Friday, August 31, 2018

The Ballroom Dance Craze

By Genevieve Bernstein, Hawaii Kai.

In the teens decade of the last century, the US went dance-mad and much of the world followed suit.This dance craze was given much impetus by a young couple Vernon and Irene Castle. Vernon, an English comedian was working in America in stage musicals and Irene, a wannabee dancer met. He got her a job in the musical he was working in and they were married in 1911. They practiced and practiced, went to Paris as a dance team and were a smash hit. They returned to New York where they began a series of tea dances that became the rage of high society.

“Social dancers believe that life is dance and everyone
dances with their own rhythm.”

And of course other dance teachers bloomed all over. From 1912 to 1915 over 100 ballroom dances were created. The Castles founded Castle House, a studio for teaching a more refined type of dancing. A natural sociological function to distinguish themselves from the "street dancers," the lower classes. Much as the Internationals have done in present day Hawaii. They created many dances, the Castle Walk, the Castle Valse Classique, the Castle Tango, the Castle Last Waltz, the Castle Combination, the Castle Lame Duck, and the Maxixe. And most of their dances became fashionable in most of the American upper class ballrooms.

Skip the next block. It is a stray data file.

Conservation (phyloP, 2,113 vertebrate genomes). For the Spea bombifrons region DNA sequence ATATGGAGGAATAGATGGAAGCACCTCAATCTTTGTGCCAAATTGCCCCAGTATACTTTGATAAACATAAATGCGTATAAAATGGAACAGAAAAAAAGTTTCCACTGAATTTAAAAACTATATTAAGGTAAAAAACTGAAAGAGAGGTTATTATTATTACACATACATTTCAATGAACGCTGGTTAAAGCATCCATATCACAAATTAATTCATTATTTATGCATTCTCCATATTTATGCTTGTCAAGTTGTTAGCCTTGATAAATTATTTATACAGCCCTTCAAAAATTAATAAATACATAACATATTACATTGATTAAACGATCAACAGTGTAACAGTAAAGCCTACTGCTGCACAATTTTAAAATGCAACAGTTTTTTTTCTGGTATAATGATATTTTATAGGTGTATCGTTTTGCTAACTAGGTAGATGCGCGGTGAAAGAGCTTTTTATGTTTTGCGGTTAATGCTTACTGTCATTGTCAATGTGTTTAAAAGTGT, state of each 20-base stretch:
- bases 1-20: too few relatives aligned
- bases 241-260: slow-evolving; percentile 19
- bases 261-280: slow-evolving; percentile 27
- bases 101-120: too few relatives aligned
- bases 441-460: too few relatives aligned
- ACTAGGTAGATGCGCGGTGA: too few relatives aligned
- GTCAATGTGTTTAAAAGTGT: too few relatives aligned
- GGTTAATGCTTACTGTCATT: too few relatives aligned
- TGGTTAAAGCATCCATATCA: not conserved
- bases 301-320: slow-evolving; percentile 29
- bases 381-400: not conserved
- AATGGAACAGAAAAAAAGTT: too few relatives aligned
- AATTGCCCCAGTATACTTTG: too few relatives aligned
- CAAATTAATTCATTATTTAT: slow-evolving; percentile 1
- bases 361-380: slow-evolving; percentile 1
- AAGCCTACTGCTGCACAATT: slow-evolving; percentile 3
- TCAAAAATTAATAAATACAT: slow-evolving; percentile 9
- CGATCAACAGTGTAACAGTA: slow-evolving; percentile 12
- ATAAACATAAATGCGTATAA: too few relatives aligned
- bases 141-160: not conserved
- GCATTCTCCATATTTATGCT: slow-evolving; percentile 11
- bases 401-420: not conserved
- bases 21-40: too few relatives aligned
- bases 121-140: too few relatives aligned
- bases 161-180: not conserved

"Waterfalls" by TLC  (1995)

And the Castles firmly established the terminology for this type of dancing as "ballroom." When they first founded Castle House, they had trouble finding a band that played music suitable for their dances. They met James Reese Europe (a black man) and engaged him as their personal musician. Many black musicians in New York looked down on syncopated music. Ragtime was associated with minstrel shows. Europe decide that his future lay in popular music and realized the power of syncopation, even in the primitive form of those days and made great use of it. He played in Carnegie Hall in 1914 ten years before the great Paul Whiteman.

"Social dancers believe that there may be three sides to every story:
yours, theirs and the truth."